By AMARACHI AMADIKE
Living in Toronto this winter has made it quite difficult to ignore the effects of climate change on our environment. With sandals still an appropriate footwear choice in Toronto almost right up until the arrival of the snow, coupled with the recent flooding in British Columbia which saw thousands displaced, climate change is at the forefront of many conversations.
That was certainly the case at COP26, the United Nations climate change that took place in Glasgow, Scotland in November. The goal of the summit was to create new standards that move the world closer to the 1.5 degree target set with the Paris Climate Agreement.
Four Canadian women—Antonina Sheer, Jennifer Kuhl, Meredith Adler and Avery Johnstone—were part of an 18-member group, Generation Climate, put together for The New York Times Climate Hub, a program that functioned alongside the summit.
Johnstone, a Queen’s University graduate who grew up in the Beach and graduated from Malvern Collegiate in 2015, works with Kite Insights, a research and strategic communications agency which is a content partner to The New York Times.
“We supported them with the research and writing of the program,” Johnstone said.
Generation Climate was created with the intention of going beyond including young people as part of the program simply for the sake of inclusion.
It instead focused on integrating the perspectives of younger people into the climate discussions. The hope is to create more diversity within the leadership of climate change conversations.
The Generation Climate group consisted of 18 young people who, over the past nine months, contributed and collaborated with one another to propose sessions that would be part of The New York Times programming.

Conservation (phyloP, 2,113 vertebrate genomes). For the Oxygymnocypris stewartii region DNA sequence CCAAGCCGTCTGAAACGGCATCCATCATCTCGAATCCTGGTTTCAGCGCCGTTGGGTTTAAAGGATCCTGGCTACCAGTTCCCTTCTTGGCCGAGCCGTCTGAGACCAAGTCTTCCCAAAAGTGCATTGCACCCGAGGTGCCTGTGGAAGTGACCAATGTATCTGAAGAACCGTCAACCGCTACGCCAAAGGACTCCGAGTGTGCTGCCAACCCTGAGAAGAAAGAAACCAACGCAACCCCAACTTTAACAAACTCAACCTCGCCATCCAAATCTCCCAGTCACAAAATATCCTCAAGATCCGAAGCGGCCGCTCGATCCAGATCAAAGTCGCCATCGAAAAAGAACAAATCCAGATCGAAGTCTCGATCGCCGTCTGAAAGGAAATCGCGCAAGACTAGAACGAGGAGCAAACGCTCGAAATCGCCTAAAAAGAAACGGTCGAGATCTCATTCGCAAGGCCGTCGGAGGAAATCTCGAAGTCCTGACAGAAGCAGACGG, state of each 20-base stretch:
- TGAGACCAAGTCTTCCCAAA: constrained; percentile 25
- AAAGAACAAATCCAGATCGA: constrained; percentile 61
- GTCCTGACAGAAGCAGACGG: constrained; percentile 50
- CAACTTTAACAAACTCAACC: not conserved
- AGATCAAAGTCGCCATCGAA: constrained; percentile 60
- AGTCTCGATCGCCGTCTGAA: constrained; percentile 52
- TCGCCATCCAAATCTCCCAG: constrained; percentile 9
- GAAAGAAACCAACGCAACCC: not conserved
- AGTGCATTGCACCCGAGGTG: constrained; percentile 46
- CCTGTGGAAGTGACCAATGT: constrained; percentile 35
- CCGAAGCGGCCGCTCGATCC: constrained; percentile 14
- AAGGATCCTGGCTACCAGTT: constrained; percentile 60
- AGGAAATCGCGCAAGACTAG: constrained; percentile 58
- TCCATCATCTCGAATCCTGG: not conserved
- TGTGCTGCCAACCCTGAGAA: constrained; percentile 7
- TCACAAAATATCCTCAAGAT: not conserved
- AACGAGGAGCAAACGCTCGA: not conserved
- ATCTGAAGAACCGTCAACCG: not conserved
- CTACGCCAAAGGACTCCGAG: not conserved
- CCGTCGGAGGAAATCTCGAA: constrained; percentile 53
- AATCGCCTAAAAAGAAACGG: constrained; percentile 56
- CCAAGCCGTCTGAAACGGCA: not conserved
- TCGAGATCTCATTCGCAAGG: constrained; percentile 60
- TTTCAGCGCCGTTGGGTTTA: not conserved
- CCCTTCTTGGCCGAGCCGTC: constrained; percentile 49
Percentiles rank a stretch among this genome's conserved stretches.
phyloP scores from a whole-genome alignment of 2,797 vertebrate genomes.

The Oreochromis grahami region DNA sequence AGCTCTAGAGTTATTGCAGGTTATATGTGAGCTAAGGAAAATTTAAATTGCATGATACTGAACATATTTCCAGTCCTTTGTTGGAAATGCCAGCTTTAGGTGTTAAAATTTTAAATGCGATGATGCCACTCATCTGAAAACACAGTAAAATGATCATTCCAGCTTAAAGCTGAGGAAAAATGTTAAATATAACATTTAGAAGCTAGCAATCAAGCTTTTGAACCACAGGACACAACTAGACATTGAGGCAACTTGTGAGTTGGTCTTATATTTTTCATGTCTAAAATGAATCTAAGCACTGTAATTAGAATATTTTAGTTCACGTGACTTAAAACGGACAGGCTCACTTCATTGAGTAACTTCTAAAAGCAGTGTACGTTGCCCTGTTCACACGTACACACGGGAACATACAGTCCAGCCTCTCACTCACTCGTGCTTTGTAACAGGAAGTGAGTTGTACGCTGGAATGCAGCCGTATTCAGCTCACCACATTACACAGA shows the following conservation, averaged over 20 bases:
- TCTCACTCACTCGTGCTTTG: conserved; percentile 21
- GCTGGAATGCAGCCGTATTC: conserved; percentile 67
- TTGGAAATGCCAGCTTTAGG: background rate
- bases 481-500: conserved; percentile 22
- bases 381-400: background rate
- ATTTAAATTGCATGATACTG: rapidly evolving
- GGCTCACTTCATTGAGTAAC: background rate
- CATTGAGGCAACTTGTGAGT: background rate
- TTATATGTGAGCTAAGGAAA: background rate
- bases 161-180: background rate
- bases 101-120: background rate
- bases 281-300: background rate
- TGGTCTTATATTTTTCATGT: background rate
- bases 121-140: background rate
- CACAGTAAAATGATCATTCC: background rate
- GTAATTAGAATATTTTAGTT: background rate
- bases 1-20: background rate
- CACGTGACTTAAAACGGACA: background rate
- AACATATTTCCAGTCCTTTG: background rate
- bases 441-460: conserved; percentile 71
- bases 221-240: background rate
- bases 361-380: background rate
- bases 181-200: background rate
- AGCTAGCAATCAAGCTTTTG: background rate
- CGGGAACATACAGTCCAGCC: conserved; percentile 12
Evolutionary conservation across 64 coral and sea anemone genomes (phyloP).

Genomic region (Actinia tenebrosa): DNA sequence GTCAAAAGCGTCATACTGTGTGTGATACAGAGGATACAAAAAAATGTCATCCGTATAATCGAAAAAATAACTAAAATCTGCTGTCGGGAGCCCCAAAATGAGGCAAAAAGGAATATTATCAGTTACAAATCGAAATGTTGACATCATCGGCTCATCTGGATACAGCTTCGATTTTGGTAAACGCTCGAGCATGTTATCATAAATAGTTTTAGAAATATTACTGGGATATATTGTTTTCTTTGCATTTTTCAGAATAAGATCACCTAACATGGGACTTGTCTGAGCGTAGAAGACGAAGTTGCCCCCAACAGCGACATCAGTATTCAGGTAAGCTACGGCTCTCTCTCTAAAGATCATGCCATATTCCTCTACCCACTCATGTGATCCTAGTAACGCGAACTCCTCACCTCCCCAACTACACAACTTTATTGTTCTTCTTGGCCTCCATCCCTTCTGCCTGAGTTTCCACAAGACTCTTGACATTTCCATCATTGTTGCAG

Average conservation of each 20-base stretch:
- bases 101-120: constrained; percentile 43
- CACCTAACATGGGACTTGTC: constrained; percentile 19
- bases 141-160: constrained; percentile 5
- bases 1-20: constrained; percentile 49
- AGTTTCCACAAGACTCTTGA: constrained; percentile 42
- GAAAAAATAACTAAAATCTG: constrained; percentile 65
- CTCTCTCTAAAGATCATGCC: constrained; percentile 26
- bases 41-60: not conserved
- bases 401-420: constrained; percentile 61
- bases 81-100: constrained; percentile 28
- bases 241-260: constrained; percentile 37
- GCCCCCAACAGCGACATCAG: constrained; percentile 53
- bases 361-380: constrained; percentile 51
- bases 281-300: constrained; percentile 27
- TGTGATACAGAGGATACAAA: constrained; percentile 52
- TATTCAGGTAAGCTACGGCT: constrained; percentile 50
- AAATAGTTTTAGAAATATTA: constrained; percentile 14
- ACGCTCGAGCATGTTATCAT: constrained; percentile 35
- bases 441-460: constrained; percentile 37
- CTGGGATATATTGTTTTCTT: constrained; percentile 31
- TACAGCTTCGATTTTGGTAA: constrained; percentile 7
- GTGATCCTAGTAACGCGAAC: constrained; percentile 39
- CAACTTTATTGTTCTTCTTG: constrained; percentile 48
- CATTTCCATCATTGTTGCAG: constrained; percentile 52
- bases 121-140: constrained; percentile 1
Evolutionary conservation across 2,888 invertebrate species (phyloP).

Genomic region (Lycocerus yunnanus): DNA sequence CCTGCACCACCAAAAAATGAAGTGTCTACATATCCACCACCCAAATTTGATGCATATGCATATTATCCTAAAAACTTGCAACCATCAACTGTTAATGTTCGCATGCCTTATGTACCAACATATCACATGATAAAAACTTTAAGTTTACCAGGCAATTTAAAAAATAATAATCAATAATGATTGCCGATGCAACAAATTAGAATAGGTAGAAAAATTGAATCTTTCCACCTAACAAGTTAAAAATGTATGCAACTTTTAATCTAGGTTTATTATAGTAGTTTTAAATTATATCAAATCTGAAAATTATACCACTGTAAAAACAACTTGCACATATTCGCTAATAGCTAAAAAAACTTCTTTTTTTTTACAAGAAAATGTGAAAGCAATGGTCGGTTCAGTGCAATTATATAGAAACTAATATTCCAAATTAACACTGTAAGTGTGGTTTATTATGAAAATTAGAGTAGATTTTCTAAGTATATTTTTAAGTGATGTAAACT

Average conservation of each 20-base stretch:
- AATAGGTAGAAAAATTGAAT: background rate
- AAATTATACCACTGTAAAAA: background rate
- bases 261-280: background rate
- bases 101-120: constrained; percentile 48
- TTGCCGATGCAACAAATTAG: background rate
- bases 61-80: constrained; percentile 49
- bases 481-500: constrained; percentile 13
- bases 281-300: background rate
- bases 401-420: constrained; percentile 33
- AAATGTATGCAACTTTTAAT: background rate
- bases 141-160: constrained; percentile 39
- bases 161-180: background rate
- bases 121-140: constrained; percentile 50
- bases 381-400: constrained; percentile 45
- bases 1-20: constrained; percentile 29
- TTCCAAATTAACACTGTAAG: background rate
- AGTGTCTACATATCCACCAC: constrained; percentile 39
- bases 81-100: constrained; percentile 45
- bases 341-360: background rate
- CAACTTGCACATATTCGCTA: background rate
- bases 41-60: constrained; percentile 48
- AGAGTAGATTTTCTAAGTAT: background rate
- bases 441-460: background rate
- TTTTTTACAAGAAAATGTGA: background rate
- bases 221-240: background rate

“The New York Times, based on their commitment to climate journalism, made an investment ahead of COP26 that was dedicated to having conversations around climate solutions both from a business-to-consumer perspective and also from a business-to-business perspective,” said Johnstone.
The Times rented out SWG3, a studio warehouse normally used for concerts, and transformed it into a conference centre for the duration of COP26 in Glasgow.
Each Generation Climate member contributed to the sessions with their own expertise. Individuals approached the conversations from different viewpoints—geographical, entrepreneurial, etc…
“Bringing a climate activist to a conversation that they don’t have expertise in doesn’t set them up for success,” said Johnstone. “Nor does it set the conversation up for success.”
On the other hand, a platform which promotes a nuanced conversation with people possessing a variety of skills and ideas serves the collective mission in a very positive way—that was what Generation Climate aimed to do.
Although many believe the final outcome of COP26 was not aggressive enough, Johnstone’s silver lining is that the summit further applied pressure on companies and governments to do their part in reaching the global climate target.
An example of this pressure is the climate march that occurred during the summit. Organized by Fridays For Future, it was “one of the largest global climate strikes in the world” said Johnstone.
“Regardless of what happens within these negotiations, change doesn’t always happen in those spaces,” she said. “Change can also happen from very large groups of very angry people.”
Another change many are pushing for is the addition of more women in the leadership roles of climate discussions. Although there is no clear cut way to achieve this, Johnstone said the addition of more women in politics is a good starting point.
“The caveat to that is we also need systems that support women in politics,” she said. “We need less harassment in the political state.”